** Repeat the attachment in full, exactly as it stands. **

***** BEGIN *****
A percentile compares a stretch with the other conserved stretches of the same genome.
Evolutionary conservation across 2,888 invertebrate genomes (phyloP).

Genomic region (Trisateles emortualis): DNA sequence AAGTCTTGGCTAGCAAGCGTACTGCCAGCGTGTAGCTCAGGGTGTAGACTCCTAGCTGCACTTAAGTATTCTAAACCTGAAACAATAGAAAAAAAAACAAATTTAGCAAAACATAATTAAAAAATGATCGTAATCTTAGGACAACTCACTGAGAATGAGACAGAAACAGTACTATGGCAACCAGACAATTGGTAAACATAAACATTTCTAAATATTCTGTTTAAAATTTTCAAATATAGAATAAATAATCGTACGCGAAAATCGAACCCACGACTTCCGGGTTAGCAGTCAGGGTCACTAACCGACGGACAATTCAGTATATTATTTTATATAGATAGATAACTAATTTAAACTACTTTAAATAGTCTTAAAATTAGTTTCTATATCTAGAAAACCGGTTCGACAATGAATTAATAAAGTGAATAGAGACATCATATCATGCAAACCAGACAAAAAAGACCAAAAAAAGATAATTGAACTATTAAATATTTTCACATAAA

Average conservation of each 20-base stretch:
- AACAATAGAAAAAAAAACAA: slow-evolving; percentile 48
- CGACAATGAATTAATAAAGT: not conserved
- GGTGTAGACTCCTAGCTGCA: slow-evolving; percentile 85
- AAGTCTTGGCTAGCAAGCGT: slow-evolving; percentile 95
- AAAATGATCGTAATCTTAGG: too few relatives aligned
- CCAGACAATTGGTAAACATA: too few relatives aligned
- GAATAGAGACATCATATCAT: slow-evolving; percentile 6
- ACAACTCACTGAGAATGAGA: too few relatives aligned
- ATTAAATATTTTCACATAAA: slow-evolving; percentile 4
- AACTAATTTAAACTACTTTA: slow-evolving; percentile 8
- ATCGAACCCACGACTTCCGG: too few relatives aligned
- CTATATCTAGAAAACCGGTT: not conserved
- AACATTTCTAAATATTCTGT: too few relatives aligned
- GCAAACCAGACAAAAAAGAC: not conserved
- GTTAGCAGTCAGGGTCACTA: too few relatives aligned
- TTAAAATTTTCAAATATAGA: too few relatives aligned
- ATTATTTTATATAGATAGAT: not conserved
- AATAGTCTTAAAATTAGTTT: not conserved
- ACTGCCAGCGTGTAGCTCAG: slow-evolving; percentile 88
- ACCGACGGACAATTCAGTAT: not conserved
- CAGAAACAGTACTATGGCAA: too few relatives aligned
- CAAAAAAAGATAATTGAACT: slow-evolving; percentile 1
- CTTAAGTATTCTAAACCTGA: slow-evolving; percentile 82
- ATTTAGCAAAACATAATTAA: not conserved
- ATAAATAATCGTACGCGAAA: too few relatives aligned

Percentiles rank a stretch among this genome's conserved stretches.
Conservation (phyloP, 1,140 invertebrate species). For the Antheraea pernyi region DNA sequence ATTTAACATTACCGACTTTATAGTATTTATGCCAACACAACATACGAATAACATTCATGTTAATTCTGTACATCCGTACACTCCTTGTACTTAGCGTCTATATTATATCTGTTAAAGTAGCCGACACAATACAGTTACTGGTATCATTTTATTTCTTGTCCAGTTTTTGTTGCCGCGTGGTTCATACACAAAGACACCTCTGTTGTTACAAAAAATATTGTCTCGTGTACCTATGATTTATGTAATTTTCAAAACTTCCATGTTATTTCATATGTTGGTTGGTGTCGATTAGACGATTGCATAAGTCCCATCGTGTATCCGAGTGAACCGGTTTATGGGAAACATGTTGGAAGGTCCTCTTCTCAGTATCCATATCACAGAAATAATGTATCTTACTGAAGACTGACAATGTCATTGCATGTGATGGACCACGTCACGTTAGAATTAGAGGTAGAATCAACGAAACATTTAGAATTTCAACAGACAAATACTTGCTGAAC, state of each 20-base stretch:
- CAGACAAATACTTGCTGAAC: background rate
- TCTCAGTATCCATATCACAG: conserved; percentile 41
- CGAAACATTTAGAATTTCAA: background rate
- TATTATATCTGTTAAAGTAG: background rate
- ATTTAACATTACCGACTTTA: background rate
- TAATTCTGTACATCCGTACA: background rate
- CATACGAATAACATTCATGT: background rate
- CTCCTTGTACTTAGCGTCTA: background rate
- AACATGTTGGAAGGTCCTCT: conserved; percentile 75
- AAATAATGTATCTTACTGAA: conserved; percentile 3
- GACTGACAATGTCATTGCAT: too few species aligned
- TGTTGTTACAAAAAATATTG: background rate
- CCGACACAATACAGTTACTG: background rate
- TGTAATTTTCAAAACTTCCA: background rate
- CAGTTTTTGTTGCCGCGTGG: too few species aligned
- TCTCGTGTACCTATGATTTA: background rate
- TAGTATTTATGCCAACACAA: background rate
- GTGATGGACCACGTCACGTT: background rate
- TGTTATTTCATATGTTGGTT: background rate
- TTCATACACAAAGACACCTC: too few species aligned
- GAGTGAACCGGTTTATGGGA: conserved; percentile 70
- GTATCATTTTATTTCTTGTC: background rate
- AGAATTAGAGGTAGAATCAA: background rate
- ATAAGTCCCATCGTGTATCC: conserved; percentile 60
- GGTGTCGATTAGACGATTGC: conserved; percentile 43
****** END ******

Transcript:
A percentile compares a stretch with the other conserved stretches of the same genome.
Evolutionary conservation across 2,888 invertebrate genomes (phyloP).

Genomic region (Trisateles emortualis): DNA sequence AAGTCTTGGCTAGCAAGCGTACTGCCAGCGTGTAGCTCAGGGTGTAGACTCCTAGCTGCACTTAAGTATTCTAAACCTGAAACAATAGAAAAAAAAACAAATTTAGCAAAACATAATTAAAAAATGATCGTAATCTTAGGACAACTCACTGAGAATGAGACAGAAACAGTACTATGGCAACCAGACAATTGGTAAACATAAACATTTCTAAATATTCTGTTTAAAATTTTCAAATATAGAATAAATAATCGTACGCGAAAATCGAACCCACGACTTCCGGGTTAGCAGTCAGGGTCACTAACCGACGGACAATTCAGTATATTATTTTATATAGATAGATAACTAATTTAAACTACTTTAAATAGTCTTAAAATTAGTTTCTATATCTAGAAAACCGGTTCGACAATGAATTAATAAAGTGAATAGAGACATCATATCATGCAAACCAGACAAAAAAGACCAAAAAAAGATAATTGAACTATTAAATATTTTCACATAAA

Average conservation of each 20-base stretch:
- AACAATAGAAAAAAAAACAA: slow-evolving; percentile 48
- CGACAATGAATTAATAAAGT: not conserved
- GGTGTAGACTCCTAGCTGCA: slow-evolving; percentile 85
- AAGTCTTGGCTAGCAAGCGT: slow-evolving; percentile 95
- AAAATGATCGTAATCTTAGG: too few relatives aligned
- CCAGACAATTGGTAAACATA: too few relatives aligned
- GAATAGAGACATCATATCAT: slow-evolving; percentile 6
- ACAACTCACTGAGAATGAGA: too few relatives aligned
- ATTAAATATTTTCACATAAA: slow-evolving; percentile 4
- AACTAATTTAAACTACTTTA: slow-evolving; percentile 8
- ATCGAACCCACGACTTCCGG: too few relatives aligned
- CTATATCTAGAAAACCGGTT: not conserved
- AACATTTCTAAATATTCTGT: too few relatives aligned
- GCAAACCAGACAAAAAAGAC: not conserved
- GTTAGCAGTCAGGGTCACTA: too few relatives aligned
- TTAAAATTTTCAAATATAGA: too few relatives aligned
- ATTATTTTATATAGATAGAT: not conserved
- AATAGTCTTAAAATTAGTTT: not conserved
- ACTGCCAGCGTGTAGCTCAG: slow-evolving; percentile 88
- ACCGACGGACAATTCAGTAT: not conserved
- CAGAAACAGTACTATGGCAA: too few relatives aligned
- CAAAAAAAGATAATTGAACT: slow-evolving; percentile 1
- CTTAAGTATTCTAAACCTGA: slow-evolving; percentile 82
- ATTTAGCAAAACATAATTAA: not conserved
- ATAAATAATCGTACGCGAAA: too few relatives aligned

Percentiles rank a stretch among this genome's conserved stretches.
Conservation (phyloP, 1,140 invertebrate species). For the Antheraea pernyi region DNA sequence ATTTAACATTACCGACTTTATAGTATTTATGCCAACACAACATACGAATAACATTCATGTTAATTCTGTACATCCGTACACTCCTTGTACTTAGCGTCTATATTATATCTGTTAAAGTAGCCGACACAATACAGTTACTGGTATCATTTTATTTCTTGTCCAGTTTTTGTTGCCGCGTGGTTCATACACAAAGACACCTCTGTTGTTACAAAAAATATTGTCTCGTGTACCTATGATTTATGTAATTTTCAAAACTTCCATGTTATTTCATATGTTGGTTGGTGTCGATTAGACGATTGCATAAGTCCCATCGTGTATCCGAGTGAACCGGTTTATGGGAAACATGTTGGAAGGTCCTCTTCTCAGTATCCATATCACAGAAATAATGTATCTTACTGAAGACTGACAATGTCATTGCATGTGATGGACCACGTCACGTTAGAATTAGAGGTAGAATCAACGAAACATTTAGAATTTCAACAGACAAATACTTGCTGAAC, state of each 20-base stretch:
- CAGACAAATACTTGCTGAAC: background rate
- TCTCAGTATCCATATCACAG: conserved; percentile 41
- CGAAACATTTAGAATTTCAA: background rate
- TATTATATCTGTTAAAGTAG: background rate
- ATTTAACATTACCGACTTTA: background rate
- TAATTCTGTACATCCGTACA: background rate
- CATACGAATAACATTCATGT: background rate
- CTCCTTGTACTTAGCGTCTA: background rate
- AACATGTTGGAAGGTCCTCT: conserved; percentile 75
- AAATAATGTATCTTACTGAA: conserved; percentile 3
- GACTGACAATGTCATTGCAT: too few species aligned
- TGTTGTTACAAAAAATATTG: background rate
- CCGACACAATACAGTTACTG: background rate
- TGTAATTTTCAAAACTTCCA: background rate
- CAGTTTTTGTTGCCGCGTGG: too few species aligned
- TCTCGTGTACCTATGATTTA: background rate
- TAGTATTTATGCCAACACAA: background rate
- GTGATGGACCACGTCACGTT: background rate
- TGTTATTTCATATGTTGGTT: background rate
- TTCATACACAAAGACACCTC: too few species aligned
- GAGTGAACCGGTTTATGGGA: conserved; percentile 70
- GTATCATTTTATTTCTTGTC: background rate
- AGAATTAGAGGTAGAATCAA: background rate
- ATAAGTCCCATCGTGTATCC: conserved; percentile 60
- GGTGTCGATTAGACGATTGC: conserved; percentile 43